Sunday, June 26, 2005

Life Has No Meaning

A depressed atheist friend hates living without meaning. He says, "It seems very unnecessary, and very unfair."

It's VERY hard to be an atheist to the core, and though you may be speaking figuratively, your language suggests that -- like most atheists -- you cling (maybe against your will or even your knowledge) to some subtly theistic beliefs.

If the universe is truly un-controlled -- if it's all random or following some "robotic," deterministic rules -- then it's a little odd to say that anything that happens to you is "unfair."

I suspect that we develop the notions of fair and unfair when we are small children. We're good and yet our parents don't give us a treat. They are treating us unfairly. The very idea of unfair (or fair) implies a controller (parent, God, etc.) who is treating us poorly.

If you truly embrace a non-theistic universe (or a universe that isn't controlled by some plan or intelligence), then nothing is really unfair. Stuff just happens.

I think it's pretty easy (for most atheists) to accept this intellectually, but I'm talking about accepting it on a gut level. Really FEELING it.

When I was younger (but already an atheist), I still found that when something really bad happened, I would blame or beg some force (“How could you let this happen? " or "Please, please, PLEASE don't let this happen!") I knew it was a fiction, but it was a very strong feeling. Slowly it faded. I DO think it was intellectual at first. I would beg or plead and then say to myself, "That's silly. There's no one to plead TO..." And eventually it penetrated beyond the intellectual. Now I never find myself talking to even an imaginary force. It feels natural for the universe to be impersonal.

And it's SO hard to escape anthropomorphism in language. "Impersonal," conjures up the image of a person who is aloof. But I don't mean that. I mean that the universe doesn't have a mind or any sort of relationship to you (other than one of sub-atomic particles interacting with each other via random or determined rules). The universe is like a rock or a sheet of paper. It can’t be unfair. It’s just an object.

Anyway, I no longer care that my life doesn't have "purpose" or "meaning," because nothing has purpose or meaning (except for human constructs, like novels or songs). A rock just IS. A person just IS. I'm in the same boat as everything else.

Which isn't to say that life is empty. Evolution endowed me with the ability to think and feel, so I can still get perplexed by a crossword puzzle, savor a bowl of split-pea soup, etc. It feels good to eat, to love, to dream because ... because it FEELS good. And that's as profound or as banal as it may seem. But it DOES feel good.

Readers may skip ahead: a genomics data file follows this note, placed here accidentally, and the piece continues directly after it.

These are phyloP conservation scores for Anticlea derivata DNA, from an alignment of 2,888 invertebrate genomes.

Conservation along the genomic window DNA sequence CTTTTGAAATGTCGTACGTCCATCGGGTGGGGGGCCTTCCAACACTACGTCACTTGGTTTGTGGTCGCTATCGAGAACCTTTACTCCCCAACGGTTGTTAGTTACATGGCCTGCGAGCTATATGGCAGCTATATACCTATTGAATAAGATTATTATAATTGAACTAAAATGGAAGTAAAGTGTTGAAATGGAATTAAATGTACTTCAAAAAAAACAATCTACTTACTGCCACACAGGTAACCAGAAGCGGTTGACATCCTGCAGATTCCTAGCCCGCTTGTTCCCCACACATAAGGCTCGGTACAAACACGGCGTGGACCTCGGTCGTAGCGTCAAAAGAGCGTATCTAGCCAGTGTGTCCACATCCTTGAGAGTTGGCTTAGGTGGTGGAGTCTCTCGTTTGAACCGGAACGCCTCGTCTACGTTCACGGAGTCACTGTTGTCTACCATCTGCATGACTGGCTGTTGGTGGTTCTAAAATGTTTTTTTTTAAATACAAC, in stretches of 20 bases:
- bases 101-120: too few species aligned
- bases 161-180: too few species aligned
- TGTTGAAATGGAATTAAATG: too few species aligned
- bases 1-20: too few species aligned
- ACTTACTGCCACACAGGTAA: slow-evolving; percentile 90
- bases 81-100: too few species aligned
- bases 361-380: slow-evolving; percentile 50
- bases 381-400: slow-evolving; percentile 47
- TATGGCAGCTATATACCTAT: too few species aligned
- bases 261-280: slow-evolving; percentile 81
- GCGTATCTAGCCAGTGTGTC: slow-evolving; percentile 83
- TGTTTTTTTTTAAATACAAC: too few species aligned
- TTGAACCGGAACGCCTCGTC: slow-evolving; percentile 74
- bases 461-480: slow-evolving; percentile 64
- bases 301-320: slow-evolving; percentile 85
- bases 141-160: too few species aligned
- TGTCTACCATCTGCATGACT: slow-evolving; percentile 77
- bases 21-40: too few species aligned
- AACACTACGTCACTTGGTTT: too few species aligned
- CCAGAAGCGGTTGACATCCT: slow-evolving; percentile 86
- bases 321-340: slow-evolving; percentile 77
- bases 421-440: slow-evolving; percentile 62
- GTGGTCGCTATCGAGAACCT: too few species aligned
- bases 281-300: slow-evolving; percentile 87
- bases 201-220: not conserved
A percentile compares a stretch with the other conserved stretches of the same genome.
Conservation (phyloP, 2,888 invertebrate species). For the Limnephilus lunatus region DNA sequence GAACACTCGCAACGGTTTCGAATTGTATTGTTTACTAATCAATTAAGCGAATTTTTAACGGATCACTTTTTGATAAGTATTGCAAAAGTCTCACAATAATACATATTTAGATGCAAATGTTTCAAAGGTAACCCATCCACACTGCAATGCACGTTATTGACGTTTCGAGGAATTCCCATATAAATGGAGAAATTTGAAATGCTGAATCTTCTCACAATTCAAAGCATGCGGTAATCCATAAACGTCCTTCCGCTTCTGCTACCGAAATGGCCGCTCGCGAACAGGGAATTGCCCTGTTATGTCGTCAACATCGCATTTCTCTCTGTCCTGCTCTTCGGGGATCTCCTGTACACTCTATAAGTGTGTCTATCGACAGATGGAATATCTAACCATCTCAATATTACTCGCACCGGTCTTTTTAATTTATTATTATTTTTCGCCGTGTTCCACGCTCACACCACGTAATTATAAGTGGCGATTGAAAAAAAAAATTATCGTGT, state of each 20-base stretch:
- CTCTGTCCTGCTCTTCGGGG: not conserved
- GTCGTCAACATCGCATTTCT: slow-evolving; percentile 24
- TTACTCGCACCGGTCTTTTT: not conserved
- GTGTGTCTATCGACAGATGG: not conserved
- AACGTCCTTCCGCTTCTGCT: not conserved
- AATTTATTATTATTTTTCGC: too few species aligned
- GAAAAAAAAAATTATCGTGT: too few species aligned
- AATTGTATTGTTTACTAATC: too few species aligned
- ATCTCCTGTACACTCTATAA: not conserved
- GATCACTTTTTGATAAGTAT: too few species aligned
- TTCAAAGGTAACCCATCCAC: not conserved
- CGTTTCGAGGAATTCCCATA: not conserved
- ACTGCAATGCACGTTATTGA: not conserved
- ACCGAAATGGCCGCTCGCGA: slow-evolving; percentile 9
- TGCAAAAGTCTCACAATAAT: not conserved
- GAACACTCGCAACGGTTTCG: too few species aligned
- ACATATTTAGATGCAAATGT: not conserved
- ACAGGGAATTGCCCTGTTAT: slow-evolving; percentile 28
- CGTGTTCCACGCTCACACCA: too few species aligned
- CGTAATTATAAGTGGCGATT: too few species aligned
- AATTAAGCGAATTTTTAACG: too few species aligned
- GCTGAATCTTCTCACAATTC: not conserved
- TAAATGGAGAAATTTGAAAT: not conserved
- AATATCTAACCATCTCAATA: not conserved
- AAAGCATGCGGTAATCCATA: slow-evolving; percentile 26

To be truthful, I am skeptical that anyone could really be deeply concerned about whether or not their life has meaning -- IF they are living it fully. If you cook gourmet meals, drink fine wines, make love, listen to beautiful music, etc., your senses will be so full that you won't care if any of it means anything or not. Why does it have to mean anything? It feels SO good. If you crave meaning so much, could it be that there's something else missing from your life? Are you lonely? Do you hate your job? Maybe you should work on THAT stuff and leave the universe to itself. (You live in a house. Does the house have to have meaning? Of course not. Who cares. It’s just where you live. But living in that house gives you the fun opportunity to sit on the sofa and eat a big bowl of ice cream!)

The result of this type of feeling is that the "romance" is taken out of death. Death isn't DEEP or SPECIAL or tragic. No unfair parent doles it out to me. It's just is what happens. And it no longer scares me.

Here's what DOES scare me: pain and losing loved-ones. And this ties in with what I wrote above, because those both involve FEELINGS. No one wants to feel pain. No one wants to be lonely. So I don't care about my own death. But I DO want to die without pain. And (selfishly) I want to die before my wife dies, because I can't imagine a happy life without her. And I know of no solution to those problems -- except not to love or not to live.

[Incidentally, though I have been able to pretty much banish ALL theistic feelings -- even very weak ones, I have not been able to rid myself of the feeling of free will. I don't believe in free will, but I FEEL like I have free will. I used to think it was impossible to avoid that feeling, and it may be. But psychologist Susan Blackmore claims to have done it. She said she very gradually lost the feeling -- much in the same way that I lost all feeling of even a fictional controlling force. It was intellectual at first -- then it sunk it.

Even if God and will are fictions, is it healthy to totally avoid them? Interesting question. I wish I knew the answer.]

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